CSPT Circuitry in Affeetive Disorders To the Editor: Swerdlow et al (1993) discuss the role of dopaminergic dysfunction in affective domains functioning within integrated cortico-striato-pallido-thalamic (CSPT) circuitry (Hoover and Strick 1993; Takada 1993), The neurobiology is suggested by electroconvulsions independent of seizure activity inducing the release of dopamine (DA) (McGarvey et al 1993). It also is suggested by mania in a woman with improved parkinsonism caused by increased dopaminergic activity lateralized to the right hemisphere in which the metabofic rate is higher in females (Afonso et al ! 993; Friedman 1990). This hypothesis is supported by electroconvulsive therapy in an 88-year-old woman inducing asymmetrical enhancement of regional cerebral blood flow, especially in the motor/sensory region that was not reflected on the electroencephalogram (Sestoft et al 1993). It also is supported by hemiballismus and secondary mania following a small infarct in the right thalamus of an 81-year-old woman (Kulisevsky et al 1993) and by the correlation of dysfluency, but not volume of lesions to depression in acute left hemisphere stroke patients (Astrom et al 1993; Herrmann et al 1993). These findings and reports of gender disparities in affective disorders (Friedman 1993a) and adaptation to exercise (Friedman 1993b) prompt further research of the role of CSPT circuitry in the pathogenesis and treatment of affective disorders.
Ernest Friedman 1831 Forest Hills Boulevard l:;,~©t f~l~xral.~nrl N i l
441124313 References Afonso D, Santana C, Rodriguez M (1993): Neonatal lateralization of behavior and brain dopaminergic asymmetry. Brain Res Bull 32:11-16. Astrom M, Adolfsson R, Asplund K (1993): Major depression in stroke patients: A 3-year longitudinal study. Stroke 24:976-982. Friedman EH (1990): Dopamine and obsessive symptom expression. Neuropsychiatry Neuropsyehol Behav Neural 3:313 [Letter]. Friedman EH (1993a): The neurobiology of gender inequalities in affective disorders. Sac Sci Med 37:127 [Letter]. Friedman EH (1993b): The neurobiology of adaptation to exercise. J Psychosom Res 37:553-554 [Letter].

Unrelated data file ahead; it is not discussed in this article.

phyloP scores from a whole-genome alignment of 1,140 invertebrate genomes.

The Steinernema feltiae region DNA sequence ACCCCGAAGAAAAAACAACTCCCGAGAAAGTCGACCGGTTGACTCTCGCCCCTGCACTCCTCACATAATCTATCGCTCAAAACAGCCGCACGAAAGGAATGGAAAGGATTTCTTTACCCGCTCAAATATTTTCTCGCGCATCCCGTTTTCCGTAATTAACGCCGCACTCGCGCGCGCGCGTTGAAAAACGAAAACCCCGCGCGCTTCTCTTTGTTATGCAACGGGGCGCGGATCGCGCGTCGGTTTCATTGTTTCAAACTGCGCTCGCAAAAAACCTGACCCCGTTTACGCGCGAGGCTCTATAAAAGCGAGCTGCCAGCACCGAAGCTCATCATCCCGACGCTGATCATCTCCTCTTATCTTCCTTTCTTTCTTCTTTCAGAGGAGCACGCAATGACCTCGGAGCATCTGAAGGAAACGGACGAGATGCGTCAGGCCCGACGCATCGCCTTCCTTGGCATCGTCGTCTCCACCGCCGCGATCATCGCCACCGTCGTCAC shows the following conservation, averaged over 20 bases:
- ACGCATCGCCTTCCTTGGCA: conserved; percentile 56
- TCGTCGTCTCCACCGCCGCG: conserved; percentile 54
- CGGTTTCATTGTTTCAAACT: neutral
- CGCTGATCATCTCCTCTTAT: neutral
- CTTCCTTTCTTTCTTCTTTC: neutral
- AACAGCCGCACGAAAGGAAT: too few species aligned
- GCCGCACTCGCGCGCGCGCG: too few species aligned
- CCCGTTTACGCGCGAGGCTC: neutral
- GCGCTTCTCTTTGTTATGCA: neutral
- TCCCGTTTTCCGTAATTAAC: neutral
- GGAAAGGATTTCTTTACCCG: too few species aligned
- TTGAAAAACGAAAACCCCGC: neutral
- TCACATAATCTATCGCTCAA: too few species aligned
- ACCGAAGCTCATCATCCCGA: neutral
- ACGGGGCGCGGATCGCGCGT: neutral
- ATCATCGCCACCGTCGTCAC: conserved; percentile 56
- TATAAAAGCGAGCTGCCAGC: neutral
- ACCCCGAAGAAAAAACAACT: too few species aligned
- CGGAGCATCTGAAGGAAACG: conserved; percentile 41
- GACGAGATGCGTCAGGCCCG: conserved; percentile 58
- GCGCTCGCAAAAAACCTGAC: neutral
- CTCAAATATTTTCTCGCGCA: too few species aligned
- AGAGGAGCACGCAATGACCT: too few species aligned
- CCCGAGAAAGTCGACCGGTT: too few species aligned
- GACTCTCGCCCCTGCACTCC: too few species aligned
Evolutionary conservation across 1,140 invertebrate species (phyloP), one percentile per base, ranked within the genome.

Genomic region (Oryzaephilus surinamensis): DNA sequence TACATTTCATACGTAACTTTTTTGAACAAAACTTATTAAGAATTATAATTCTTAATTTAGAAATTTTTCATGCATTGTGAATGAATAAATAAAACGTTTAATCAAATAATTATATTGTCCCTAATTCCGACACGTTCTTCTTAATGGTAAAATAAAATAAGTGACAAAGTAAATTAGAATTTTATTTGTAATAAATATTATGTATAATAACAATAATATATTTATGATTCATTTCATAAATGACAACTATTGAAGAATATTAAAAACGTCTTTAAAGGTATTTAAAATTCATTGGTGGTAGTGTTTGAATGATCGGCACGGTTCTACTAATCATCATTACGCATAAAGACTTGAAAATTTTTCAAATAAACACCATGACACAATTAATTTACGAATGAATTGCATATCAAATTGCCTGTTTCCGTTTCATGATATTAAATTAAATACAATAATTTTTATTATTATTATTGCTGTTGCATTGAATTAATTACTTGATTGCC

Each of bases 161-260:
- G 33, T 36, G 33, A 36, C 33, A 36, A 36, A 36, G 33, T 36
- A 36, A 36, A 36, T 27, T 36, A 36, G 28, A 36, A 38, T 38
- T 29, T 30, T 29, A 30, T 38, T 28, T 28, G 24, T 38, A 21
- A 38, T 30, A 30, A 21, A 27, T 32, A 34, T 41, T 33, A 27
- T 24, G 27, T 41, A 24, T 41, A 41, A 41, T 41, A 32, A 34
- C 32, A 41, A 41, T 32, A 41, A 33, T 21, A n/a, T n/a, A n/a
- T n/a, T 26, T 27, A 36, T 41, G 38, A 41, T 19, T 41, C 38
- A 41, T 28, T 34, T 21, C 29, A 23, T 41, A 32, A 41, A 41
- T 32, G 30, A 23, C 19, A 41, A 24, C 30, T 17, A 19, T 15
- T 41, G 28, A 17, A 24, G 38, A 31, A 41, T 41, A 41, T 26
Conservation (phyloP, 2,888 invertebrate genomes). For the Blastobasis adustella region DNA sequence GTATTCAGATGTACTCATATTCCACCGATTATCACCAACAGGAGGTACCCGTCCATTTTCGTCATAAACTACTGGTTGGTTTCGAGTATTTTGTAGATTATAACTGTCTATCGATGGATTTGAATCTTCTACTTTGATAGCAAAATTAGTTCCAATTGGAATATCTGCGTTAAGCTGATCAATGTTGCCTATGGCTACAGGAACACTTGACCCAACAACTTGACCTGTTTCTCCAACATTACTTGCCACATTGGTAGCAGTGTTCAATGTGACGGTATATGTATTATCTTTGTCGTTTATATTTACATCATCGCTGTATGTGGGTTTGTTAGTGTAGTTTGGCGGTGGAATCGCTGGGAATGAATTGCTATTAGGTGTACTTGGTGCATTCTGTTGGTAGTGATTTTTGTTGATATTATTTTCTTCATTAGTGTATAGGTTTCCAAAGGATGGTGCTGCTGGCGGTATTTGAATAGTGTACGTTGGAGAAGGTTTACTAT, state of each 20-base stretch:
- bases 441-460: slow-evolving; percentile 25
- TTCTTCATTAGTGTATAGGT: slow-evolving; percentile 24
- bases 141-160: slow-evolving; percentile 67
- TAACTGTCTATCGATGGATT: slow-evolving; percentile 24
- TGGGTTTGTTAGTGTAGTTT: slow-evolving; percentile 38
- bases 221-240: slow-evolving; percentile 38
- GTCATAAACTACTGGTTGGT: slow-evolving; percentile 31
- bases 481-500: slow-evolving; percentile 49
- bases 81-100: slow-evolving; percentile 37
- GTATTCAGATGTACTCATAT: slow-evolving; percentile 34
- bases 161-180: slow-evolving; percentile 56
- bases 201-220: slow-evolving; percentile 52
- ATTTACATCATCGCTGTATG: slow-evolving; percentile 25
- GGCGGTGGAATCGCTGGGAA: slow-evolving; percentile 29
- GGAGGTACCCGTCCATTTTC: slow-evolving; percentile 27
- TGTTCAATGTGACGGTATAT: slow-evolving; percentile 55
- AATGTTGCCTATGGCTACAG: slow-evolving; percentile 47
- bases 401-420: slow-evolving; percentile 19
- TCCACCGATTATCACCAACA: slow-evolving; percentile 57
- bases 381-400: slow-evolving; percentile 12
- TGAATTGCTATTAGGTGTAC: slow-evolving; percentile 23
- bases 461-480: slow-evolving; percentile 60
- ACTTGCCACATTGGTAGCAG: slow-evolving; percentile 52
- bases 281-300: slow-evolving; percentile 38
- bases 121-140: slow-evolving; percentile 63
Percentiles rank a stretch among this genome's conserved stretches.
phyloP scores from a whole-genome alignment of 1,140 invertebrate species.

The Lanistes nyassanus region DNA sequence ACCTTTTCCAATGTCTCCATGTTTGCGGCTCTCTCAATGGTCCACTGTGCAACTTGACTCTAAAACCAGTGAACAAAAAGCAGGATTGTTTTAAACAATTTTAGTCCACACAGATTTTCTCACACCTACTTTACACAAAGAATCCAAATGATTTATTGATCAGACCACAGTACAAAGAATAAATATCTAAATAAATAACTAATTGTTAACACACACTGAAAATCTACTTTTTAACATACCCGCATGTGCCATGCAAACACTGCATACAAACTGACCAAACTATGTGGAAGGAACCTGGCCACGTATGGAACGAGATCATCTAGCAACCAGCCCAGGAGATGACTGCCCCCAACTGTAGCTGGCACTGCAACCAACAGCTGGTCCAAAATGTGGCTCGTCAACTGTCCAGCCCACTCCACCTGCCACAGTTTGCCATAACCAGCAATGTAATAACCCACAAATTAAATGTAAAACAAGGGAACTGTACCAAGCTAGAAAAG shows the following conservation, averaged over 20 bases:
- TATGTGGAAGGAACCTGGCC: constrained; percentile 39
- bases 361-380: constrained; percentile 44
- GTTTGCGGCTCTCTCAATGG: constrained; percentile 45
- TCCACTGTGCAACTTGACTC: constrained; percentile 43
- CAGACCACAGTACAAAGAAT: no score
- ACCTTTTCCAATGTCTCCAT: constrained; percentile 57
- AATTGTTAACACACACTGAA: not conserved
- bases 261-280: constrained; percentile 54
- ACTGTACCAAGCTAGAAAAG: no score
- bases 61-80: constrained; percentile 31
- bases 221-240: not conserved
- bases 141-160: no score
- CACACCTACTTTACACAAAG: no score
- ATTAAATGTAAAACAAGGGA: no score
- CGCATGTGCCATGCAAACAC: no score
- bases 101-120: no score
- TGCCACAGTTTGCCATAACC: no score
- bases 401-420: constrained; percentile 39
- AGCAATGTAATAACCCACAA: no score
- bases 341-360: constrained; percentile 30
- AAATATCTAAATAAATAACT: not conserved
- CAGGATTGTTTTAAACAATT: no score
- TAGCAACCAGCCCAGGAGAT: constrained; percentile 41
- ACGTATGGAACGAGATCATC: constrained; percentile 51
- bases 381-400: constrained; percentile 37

Herrmann M, Barrels C, Wallesch C-W (1993): Depression in acute and chronic aphasia: symptoms, pathoanatomical-clinicat correlations and functional implications. J Nearol Nearosurg Psychiatry 56:672-678. Hoover JE, Strick PL (I 993): Multiple output channels in the basal ganglia. Science 259:819-82 I. Kulisevsky J, Berthier ML, Pujol J (1993): Hemiballismus and secondary mania following a right thalamic infarction. Neurology 43:1422-1424. McGarvey KA, Zis AP, Brown EE, Nomikos GG, Fibiger HC (1993): ECS-indnced dopamine release: effects of electrode placement, anticonvulsant treatment, and stimulus intensity. Biol Psychiatry 34: i 52- i 57. Sestoft D, Meden P, Hemmigsen R, Hancke B, Madsen PL, Friberg L (I 993): Disparity in regional blood flow during electrically induced seizure. Acta PsychiatrScand 88:140-143. Swerdlow NR, Kaput S, Mann JJ (1993): Dopamine and depression: Circuitous logic? Biol Psychiatry 33:757-758 [Letter and responsel. Takada M (1993): Widespread dopaminergic projections of the subparafascicular thalamic nucleus in the rat. Brain Res Bull 32:301-309.
PCP and Antipsychotic Drugs To the Editor: The article written by N.B. Father in Biological Psychiatry, V ol. 34, pp 119-121 entitled "Antipsychotic Drugs Block Phencyclidine Receptor-Mediated Neurotoxicity" contains very interesting data. There are aspects of this article that deserve comment, however.